After all, they're supposed to be working with ICBC on traffic issues, isn't that the case? And in this instance, ICBC is both the insurer and the licensing authority. There is no excuse for the police to disregard this, even if they're on another call and have to return to the issue later.

The officer assesses the situation at the roadside and decides what to write and not to write.

First, the ticket has to be appropriate to the offence committed.

Second, the evidence must be there to support a conviction.

Third, the officer must be confortable with the decision to write.

The third part is where the "people" part of the decision comes in and sometimes you just can't win.

No Insurance is a $598 ticket. I wrote one 5 days after the expiry once and was reasonably confident that the owner knew of the expiry. No insurance has a reverse onus, once a prima facie case is established, the onus shifts to the accused to prove that they were insured.

The ticket was disputed and the accused started a sob story when asked to plead. The JP stopped the proceeding and asked if I could talk to the accused and work something out. (Read: I don't want to convict. Remember who is in charge here and that you come here often.)  We went out, discussed a guilty plea to No Vehicle Licence, a $109 ticket instead and went back in. The JP accepted the plea and set the fine at $1.00.

It's definitely not a black & white decision.

In reply to by DriveSmartBC

In the case of an uninsured car being identified, even if the RCMP officer with the ALPR system doesn't have the time to follow it up, surely they could set up a system which would send the information to the local bylaws authority (municipalities typically have their own regulations along similar lines to the MVA & Regs) so they could deal with the issue.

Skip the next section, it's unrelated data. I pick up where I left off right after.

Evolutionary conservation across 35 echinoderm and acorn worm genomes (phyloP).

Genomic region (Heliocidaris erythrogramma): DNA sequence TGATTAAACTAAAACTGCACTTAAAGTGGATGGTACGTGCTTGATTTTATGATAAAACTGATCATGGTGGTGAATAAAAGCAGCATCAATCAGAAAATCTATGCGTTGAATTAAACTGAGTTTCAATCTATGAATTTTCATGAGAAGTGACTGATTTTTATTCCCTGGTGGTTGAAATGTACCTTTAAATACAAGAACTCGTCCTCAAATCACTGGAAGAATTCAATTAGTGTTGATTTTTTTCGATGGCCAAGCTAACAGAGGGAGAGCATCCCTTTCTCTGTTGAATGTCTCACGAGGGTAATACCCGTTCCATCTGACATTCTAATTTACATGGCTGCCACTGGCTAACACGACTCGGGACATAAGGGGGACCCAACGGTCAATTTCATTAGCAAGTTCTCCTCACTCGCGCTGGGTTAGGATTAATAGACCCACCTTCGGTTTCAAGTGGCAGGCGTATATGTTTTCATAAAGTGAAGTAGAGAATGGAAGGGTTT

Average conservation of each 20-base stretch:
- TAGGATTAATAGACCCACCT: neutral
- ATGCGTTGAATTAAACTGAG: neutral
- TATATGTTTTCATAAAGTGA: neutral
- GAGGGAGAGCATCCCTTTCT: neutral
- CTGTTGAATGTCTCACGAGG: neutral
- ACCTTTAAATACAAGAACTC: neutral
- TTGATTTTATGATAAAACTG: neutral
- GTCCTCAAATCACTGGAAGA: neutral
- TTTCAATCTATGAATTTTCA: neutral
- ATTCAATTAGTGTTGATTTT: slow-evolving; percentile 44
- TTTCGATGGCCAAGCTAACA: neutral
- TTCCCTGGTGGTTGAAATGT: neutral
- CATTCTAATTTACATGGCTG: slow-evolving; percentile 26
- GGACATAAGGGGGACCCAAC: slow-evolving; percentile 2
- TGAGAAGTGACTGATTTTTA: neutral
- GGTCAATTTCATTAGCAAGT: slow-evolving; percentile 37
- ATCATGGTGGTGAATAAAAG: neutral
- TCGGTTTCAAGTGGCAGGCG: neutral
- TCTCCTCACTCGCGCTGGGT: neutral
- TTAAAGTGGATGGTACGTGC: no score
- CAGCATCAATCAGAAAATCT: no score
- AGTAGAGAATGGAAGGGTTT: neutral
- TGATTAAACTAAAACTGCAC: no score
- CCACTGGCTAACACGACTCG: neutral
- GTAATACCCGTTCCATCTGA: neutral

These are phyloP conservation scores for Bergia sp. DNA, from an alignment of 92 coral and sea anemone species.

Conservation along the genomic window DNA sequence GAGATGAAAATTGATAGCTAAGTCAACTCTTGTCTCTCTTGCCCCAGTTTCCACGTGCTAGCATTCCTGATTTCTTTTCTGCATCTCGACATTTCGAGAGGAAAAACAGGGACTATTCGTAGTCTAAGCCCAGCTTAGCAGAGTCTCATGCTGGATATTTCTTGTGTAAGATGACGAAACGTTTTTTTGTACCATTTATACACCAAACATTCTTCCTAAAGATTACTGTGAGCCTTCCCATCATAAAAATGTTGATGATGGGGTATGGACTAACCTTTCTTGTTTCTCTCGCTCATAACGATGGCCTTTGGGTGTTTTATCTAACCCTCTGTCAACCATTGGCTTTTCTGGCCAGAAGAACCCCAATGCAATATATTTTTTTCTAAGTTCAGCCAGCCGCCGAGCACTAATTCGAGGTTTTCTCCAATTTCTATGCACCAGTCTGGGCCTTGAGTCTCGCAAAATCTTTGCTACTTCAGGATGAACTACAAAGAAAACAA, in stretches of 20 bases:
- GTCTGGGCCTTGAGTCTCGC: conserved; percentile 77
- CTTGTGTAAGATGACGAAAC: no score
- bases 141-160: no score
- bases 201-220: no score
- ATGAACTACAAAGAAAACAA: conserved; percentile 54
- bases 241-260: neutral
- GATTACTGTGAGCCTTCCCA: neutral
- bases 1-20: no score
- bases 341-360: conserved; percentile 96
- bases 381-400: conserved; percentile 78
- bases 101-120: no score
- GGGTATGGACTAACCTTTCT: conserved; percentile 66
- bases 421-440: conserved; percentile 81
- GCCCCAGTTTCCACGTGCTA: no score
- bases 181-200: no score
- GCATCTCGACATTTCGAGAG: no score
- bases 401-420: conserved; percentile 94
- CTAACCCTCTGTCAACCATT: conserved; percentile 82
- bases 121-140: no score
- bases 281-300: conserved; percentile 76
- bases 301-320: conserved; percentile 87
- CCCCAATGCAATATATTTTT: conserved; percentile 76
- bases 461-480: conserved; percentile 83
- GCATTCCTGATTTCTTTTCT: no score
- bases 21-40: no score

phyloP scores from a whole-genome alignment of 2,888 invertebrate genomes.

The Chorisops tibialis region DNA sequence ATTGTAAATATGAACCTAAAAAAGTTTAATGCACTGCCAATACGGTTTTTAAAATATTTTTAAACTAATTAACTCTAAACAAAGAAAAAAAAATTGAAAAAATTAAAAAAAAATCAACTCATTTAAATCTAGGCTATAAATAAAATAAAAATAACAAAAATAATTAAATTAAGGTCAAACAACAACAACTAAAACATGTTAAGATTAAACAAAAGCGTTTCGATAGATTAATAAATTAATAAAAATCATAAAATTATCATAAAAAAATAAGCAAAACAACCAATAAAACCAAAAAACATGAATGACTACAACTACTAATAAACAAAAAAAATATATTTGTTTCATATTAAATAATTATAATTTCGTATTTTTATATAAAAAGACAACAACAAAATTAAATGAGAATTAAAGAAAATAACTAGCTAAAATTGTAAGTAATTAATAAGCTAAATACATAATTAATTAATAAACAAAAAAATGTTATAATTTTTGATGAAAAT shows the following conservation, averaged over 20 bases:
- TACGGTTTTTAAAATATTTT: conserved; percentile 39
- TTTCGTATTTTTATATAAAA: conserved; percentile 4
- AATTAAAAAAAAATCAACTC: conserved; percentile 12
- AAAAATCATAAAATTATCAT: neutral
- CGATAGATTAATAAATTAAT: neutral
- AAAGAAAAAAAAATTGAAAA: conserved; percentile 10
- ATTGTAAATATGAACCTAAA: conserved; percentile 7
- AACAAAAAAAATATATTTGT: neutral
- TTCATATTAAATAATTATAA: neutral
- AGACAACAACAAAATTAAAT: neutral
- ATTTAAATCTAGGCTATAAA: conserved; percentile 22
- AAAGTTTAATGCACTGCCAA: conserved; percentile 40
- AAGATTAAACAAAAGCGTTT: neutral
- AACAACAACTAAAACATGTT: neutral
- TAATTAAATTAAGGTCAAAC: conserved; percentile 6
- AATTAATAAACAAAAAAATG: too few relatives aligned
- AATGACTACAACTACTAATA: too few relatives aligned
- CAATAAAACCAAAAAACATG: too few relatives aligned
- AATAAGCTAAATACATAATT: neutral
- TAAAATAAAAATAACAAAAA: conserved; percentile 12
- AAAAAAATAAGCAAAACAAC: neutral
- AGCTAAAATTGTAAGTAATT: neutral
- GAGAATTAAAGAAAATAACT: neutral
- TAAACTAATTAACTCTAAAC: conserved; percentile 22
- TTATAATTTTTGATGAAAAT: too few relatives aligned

It would make a refreshing change from their constant monitoring of parking meters, at least ... 

That's why the police officer has ALPR, to find and prosecute things like uninsured drivers. That's their job.

I suspect that rarely, if ever, do bylaw officers enforce the Motor Vehicle Act. 

 There's the rub, obscured plates. Many ways to look at it, still the plate is not entirely visible. Obscured by towed contrivance, bumper hanging racks, tail gates down, and my favourite, a plate on sideways, usually a motorcycle, which have dinky plates to boot. (I think there is an Asian language that reads down rather than across, but I cannot) So the frustration is this: if there is an infraction by such an individual with an obscured plate, does anybody care? I spend a lot of time on my bicycle and see many oddities, some dangerous ones. Get the plate rather than get angry? At times it isn't possible, so the infractor gets a free pass.

In reply to by Fitcat


True and oddly the cycling community (of which I claim membership) is one of the most frequent offenders. I have yet to see a rear mounted bike rack that does not cover the license plate and yet they do not by design accommodate mounting of a plate in a conspicuous place. Shame on you Thule and others for placing your customers in violation of the MVA and subject to penalty.